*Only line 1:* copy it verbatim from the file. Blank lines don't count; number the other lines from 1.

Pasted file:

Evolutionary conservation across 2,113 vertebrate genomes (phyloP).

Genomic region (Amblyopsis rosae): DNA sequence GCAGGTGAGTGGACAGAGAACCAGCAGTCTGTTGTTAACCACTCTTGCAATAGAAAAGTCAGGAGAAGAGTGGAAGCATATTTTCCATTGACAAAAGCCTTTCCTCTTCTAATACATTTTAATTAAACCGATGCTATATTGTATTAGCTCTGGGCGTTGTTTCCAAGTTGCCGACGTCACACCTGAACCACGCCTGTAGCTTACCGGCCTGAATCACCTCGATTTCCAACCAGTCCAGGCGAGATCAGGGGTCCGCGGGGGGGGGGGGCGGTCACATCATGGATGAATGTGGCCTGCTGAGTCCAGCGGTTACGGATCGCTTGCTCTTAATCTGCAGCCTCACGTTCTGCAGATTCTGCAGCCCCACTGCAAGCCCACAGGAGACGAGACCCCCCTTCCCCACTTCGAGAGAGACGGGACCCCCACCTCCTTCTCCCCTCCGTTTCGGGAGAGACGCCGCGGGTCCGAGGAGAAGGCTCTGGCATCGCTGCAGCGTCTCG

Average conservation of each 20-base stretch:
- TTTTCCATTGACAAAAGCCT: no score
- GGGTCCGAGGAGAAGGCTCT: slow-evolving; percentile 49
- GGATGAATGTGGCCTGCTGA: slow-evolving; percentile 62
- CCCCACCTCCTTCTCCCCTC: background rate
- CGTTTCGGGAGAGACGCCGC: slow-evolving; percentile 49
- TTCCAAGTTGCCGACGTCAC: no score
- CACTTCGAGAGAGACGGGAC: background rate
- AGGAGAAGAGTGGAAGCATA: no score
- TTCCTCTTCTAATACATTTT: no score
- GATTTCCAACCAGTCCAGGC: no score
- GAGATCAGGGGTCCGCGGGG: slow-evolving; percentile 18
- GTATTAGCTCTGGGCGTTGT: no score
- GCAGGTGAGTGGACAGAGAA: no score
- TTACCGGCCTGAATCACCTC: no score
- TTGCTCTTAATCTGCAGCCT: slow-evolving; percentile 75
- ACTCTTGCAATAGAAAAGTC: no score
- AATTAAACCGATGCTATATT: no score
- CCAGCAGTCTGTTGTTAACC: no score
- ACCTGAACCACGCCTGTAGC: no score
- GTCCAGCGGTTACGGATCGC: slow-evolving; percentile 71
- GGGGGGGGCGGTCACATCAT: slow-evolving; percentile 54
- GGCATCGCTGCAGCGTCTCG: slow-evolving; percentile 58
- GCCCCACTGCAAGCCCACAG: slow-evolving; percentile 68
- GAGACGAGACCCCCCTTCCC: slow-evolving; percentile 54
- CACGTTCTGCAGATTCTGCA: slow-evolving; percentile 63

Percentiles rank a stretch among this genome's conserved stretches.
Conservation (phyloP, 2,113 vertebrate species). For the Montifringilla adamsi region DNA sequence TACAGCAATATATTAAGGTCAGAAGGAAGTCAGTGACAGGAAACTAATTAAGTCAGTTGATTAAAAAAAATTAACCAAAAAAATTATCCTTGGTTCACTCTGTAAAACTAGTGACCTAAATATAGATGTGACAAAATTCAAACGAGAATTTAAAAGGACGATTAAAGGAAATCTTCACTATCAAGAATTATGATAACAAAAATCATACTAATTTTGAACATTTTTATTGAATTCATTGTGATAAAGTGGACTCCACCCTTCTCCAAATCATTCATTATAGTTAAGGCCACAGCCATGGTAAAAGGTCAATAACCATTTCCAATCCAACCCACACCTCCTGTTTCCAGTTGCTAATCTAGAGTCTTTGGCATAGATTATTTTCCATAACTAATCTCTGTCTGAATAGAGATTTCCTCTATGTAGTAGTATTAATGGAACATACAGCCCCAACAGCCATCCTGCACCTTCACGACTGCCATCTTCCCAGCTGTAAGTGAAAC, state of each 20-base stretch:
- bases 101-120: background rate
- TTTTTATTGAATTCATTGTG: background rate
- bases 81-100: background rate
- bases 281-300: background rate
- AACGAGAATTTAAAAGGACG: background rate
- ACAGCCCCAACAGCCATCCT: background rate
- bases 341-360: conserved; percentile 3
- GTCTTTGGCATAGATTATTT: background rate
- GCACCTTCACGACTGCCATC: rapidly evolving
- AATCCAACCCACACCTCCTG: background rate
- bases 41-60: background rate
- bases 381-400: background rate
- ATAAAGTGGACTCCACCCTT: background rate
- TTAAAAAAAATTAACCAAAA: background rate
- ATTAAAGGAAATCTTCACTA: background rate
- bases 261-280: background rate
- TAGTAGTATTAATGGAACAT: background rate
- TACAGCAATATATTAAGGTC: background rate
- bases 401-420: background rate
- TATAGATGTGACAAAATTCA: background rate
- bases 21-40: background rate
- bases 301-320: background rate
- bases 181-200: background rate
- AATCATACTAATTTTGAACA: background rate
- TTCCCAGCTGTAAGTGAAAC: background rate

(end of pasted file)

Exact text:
Evolutionary conservation across 2,113 vertebrate genomes (phyloP).